[5] As provided in 4.9, Principle 9 (Individual Access), of Canada’s federal Personal Information and Protection of Electronic Documents Act (PIPEDA): “Upon request, an individual shall be informed of the existence, use, and disclosure of his or her personal information and shall be given access to that information. An individual shall be able to challenge the accuracy and completeness of the information and have it amended as appropriate.See generally PIPEDA, SCHEDULE 1 (Section 5). PRINCIPLES SET OUT IN THE NATIONAL STANDARD OF CANADA ENTITLED MODEL CODE FOR THE PROTECTION OF PERSONAL INFORMATION, CAN/CSA-Q830-96.

[6] Rob McCauley and Ming-Tao Yang.  Finnegan, Henderson, Farabow, Garrett & Dunner, LLP.  Rob McCauley and Ming Yang Discuss the Impact of Cloud, Mobile, and Social Technologies on Trade Secret Law, Podcast, released on December 5, 2011. Available at:  http://www.finnegan.com/lawyers/bio.aspx?lawyer=8a4f9668-a2be-4fc9-8700-800969d07a0&mode=podcasts

[7]Id.

[8]See, e.g. United Kingdom, Information Commissioner’s Office (ICO), Advocate’s legal files lost after unencrypted laptop theft. News release: 16 November, 2011.  Available at: http://www.ico.gov.uk/news/latest_news/2011/advocates-legal-files-lost-after-unencrypted-laptop-theft-16112011.aspx  Lawyers may well be moving to the Cloud, but even offline, significant risks remain that need to be addressed.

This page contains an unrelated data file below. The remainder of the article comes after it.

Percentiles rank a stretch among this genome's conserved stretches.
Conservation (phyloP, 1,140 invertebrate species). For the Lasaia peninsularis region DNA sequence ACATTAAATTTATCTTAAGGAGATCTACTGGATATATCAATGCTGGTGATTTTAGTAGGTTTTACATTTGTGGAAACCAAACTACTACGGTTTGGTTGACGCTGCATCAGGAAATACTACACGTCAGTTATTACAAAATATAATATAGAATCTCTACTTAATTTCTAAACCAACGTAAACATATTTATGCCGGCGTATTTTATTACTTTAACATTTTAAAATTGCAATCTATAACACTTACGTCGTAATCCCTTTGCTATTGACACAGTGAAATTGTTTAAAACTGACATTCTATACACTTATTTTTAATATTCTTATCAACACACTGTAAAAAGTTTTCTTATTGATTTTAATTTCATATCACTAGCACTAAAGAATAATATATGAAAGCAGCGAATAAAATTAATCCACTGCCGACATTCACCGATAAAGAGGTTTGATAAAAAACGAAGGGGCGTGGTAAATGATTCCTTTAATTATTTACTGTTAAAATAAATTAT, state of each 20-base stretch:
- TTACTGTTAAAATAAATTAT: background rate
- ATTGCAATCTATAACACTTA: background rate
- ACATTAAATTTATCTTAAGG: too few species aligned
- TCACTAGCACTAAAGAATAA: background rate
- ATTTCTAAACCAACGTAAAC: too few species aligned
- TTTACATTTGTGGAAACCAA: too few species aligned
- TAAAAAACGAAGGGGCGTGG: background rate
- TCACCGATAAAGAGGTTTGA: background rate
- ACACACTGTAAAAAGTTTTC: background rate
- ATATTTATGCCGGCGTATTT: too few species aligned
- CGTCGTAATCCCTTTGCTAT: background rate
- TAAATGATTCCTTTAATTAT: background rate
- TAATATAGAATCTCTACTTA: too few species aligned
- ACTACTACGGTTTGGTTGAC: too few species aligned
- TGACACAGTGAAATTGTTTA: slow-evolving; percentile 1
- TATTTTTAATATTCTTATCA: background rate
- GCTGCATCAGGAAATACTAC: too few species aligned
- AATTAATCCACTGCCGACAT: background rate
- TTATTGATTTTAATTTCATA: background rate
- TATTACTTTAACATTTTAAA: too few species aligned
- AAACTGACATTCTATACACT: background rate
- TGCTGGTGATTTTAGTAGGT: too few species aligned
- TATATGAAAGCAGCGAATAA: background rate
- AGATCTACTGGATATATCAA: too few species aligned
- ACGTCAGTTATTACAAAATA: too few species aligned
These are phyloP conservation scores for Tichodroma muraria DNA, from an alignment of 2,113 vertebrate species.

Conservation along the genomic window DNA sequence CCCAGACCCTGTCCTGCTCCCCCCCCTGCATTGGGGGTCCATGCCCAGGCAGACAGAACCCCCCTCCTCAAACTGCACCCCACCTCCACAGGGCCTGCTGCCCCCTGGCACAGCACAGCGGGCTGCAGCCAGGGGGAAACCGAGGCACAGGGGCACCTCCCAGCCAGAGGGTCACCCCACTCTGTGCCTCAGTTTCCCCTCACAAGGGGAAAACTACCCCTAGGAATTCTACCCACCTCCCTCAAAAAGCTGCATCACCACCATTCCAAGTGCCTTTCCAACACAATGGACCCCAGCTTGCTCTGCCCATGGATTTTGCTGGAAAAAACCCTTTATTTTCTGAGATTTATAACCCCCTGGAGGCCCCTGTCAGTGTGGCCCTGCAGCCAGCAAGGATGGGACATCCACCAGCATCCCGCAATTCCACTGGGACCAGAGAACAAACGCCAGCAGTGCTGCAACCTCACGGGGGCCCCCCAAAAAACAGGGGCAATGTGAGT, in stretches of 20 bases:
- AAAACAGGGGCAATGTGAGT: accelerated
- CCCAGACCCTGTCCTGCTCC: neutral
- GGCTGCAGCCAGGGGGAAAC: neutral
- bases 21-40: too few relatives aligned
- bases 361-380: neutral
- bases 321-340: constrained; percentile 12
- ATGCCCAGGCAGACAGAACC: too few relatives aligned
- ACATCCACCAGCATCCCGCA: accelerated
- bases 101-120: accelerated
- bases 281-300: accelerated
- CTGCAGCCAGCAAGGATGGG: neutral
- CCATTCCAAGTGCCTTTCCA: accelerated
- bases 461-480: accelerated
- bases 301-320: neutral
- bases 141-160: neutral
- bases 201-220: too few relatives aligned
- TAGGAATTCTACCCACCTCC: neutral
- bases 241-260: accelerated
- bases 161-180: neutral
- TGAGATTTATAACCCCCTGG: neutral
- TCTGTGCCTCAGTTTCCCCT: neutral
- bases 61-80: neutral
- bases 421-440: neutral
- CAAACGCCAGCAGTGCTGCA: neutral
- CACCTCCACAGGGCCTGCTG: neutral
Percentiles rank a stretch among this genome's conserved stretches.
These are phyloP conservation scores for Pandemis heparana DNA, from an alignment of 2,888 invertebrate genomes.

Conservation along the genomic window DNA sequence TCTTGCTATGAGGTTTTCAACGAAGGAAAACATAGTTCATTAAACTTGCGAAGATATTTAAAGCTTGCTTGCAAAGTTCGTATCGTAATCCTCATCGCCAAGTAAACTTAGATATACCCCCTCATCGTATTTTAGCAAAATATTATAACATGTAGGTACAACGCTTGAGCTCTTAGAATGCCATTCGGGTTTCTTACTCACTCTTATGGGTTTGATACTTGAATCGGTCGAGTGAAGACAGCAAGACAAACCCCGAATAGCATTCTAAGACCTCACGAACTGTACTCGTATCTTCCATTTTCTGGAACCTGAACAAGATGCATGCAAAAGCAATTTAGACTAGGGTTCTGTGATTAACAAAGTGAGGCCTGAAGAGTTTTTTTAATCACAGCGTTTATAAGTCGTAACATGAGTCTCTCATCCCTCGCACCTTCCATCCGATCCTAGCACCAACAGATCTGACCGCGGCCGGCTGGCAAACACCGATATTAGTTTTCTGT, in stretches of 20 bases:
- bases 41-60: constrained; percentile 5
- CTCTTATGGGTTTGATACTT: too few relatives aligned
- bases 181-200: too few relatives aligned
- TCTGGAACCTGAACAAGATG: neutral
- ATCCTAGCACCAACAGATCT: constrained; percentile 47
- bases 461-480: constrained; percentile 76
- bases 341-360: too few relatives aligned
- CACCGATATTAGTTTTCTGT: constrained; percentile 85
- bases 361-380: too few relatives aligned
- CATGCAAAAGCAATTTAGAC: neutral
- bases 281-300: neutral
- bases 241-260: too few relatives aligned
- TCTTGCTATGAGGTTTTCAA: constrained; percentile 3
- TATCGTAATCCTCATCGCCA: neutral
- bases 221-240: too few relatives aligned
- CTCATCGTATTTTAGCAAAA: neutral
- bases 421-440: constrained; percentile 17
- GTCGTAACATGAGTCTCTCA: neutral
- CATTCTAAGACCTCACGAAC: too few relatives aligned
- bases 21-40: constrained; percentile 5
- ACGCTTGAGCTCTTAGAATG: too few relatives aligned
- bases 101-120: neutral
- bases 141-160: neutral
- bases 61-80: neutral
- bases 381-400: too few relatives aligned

[9]See, generally Penguin Group (USA) Inc. v. American Buddha, 16 N.Y. 3d 295 (2011), No. 7, 2011 WL 1044581 (N.Y. Mar. 24, 2011), where the New York Court of Appeals first noted that §302(a)(3)(ii) of the New York, Civil Practice Law and Rules (C.P.L.R.) gave 3 options to determine the situs of the injury, being: “(i) any place where plaintiff does business; (ii) the principal place of business of the plaintiff; and (iii) the place where plaintiff lost business” (16 N.Y.3d at 304).  But then, the New York Court of Appeals determined that due to the ubiquity of the internet and the potential for global and near instantaneous infringement, the best choice was (ii), the principal place of business of the I.P.R. holder, for purposes of establishing personal jurisdiction in that modern-day copyright infringement case (16 N.Y.3d at 307).